September is National Honey Month, a time to promote and encourage beekeeping in the United States. Now, beekeeping is more important than ever as honeybees are dying at an alarming rate.
It is estimated that one-third of the U.S. diet comes from insect-pollinated plants. Honeybees help pollinate over 90 different kinds of crops, but are being threatened by parasites, habitat loss, pesticides and grazing practices. Honeybees are responsible for pollinating apples, blueberries, cherries, cranberries and sunflowers. According to the National Honey Board, almonds are completely dependent on honeybees, and without them, we would have no almonds.
Honey is nature’s sweetener, and it has been around probably longer than humans have. References to honey can even be found on ancient paintings on cave walls in Greece and Spain. Since honey has almost the same fructose and glucose as sugar, it is just as sweet without being refined. Honey can have different tastes based on the flower and insect, meaning there are possibilities for exotic honey flavors.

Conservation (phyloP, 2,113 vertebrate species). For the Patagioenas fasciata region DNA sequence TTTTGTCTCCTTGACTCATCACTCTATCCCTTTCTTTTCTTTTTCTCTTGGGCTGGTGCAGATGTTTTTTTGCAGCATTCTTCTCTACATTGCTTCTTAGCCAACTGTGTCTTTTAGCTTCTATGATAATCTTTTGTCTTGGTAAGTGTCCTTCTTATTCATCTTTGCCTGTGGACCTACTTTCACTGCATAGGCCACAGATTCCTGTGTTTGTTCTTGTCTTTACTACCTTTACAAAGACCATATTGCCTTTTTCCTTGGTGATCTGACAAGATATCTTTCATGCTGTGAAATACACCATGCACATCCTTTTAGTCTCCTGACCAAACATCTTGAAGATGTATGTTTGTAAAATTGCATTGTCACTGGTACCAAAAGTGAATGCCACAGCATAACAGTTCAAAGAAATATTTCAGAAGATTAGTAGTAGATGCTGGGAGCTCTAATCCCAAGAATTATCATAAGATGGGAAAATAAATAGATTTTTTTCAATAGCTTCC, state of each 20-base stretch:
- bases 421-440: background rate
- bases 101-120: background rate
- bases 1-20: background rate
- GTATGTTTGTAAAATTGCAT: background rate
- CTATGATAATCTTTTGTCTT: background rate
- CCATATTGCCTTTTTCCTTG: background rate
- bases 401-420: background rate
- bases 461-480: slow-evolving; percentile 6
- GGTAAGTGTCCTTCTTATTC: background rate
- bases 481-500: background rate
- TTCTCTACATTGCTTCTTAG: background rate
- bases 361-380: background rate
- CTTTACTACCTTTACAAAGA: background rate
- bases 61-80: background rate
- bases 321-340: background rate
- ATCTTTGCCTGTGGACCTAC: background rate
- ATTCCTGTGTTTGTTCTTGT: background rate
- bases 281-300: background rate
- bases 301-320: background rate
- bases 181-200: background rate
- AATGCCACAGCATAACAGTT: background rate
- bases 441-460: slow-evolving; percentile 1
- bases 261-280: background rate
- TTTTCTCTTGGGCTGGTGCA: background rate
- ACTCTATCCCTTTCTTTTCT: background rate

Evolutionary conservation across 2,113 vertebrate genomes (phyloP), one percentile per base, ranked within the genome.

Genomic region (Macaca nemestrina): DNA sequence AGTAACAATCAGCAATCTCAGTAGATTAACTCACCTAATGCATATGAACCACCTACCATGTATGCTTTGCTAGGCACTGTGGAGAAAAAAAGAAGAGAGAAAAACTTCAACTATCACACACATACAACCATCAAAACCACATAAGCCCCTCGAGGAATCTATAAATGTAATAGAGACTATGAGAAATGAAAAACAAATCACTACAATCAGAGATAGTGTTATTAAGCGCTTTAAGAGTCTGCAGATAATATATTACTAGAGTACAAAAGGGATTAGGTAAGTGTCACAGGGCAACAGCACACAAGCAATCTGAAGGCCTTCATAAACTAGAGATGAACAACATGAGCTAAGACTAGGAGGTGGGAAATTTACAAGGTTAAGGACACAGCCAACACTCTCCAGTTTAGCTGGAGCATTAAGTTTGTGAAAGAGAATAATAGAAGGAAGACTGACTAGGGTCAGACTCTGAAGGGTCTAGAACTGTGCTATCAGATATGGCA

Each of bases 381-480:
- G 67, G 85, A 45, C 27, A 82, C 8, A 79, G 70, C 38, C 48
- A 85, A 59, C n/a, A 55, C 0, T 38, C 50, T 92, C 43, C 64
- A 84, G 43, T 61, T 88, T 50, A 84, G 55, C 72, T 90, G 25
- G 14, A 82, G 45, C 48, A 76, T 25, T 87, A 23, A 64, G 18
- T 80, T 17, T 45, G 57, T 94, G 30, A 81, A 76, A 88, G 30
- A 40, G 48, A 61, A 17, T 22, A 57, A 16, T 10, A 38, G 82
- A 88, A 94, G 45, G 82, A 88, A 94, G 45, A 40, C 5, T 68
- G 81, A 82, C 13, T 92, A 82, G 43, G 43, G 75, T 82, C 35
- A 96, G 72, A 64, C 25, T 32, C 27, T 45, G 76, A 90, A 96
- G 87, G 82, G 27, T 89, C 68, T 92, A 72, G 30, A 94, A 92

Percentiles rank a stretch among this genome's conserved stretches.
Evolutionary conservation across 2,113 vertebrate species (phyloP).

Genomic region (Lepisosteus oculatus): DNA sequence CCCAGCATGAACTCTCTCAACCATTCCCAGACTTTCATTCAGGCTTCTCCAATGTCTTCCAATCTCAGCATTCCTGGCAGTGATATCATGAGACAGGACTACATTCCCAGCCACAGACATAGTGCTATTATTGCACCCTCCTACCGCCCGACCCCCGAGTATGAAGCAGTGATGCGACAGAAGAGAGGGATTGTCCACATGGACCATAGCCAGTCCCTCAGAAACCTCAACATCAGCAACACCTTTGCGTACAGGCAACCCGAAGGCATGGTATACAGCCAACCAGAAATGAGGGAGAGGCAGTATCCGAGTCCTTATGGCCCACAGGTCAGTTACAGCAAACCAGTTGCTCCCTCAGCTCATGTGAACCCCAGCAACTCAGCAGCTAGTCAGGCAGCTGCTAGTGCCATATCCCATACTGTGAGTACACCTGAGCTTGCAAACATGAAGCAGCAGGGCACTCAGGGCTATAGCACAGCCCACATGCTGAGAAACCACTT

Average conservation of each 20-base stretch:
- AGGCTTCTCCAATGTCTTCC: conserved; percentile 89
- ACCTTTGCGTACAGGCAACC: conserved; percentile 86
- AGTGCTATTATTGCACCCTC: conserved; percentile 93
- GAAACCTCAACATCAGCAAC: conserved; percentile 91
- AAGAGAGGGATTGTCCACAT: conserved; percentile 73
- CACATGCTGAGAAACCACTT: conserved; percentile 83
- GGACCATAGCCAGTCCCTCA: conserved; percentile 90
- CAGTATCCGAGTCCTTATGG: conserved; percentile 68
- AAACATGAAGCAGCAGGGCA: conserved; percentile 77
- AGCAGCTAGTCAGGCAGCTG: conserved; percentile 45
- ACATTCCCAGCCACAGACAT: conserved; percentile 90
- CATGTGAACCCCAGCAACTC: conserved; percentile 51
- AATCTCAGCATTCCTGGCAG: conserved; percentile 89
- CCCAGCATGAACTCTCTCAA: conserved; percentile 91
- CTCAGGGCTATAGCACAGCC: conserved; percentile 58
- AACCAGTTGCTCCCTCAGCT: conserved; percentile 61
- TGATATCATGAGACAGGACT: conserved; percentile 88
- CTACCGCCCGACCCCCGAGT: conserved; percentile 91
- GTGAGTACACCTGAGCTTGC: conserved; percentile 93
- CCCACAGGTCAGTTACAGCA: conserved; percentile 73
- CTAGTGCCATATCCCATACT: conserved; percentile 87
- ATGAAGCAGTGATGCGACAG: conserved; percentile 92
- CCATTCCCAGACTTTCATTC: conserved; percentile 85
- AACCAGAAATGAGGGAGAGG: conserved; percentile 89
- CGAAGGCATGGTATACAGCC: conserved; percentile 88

Honey can be a versatile ingredient used not only for sweetening but also to add flavor and help baked goods retain moisture. It can also be used as a binder and thickener for sauces and dressings. Beyond food uses, honey can also be used as a beauty product in simple homemade exfoliating mask or hair conditioner recipes. While people in the U.S. are most familiar with clover honey, other varieties include alfalfa honey, basswood honey, blueberry honey, orange blossom honey and firewood honey. There are also several different forms of honey including comb honey, liquid honey, naturally crystallized honey, whipped honey and cut comb honey.
To learn more about honey and to find delicious honey recipes, visit www.honey.com.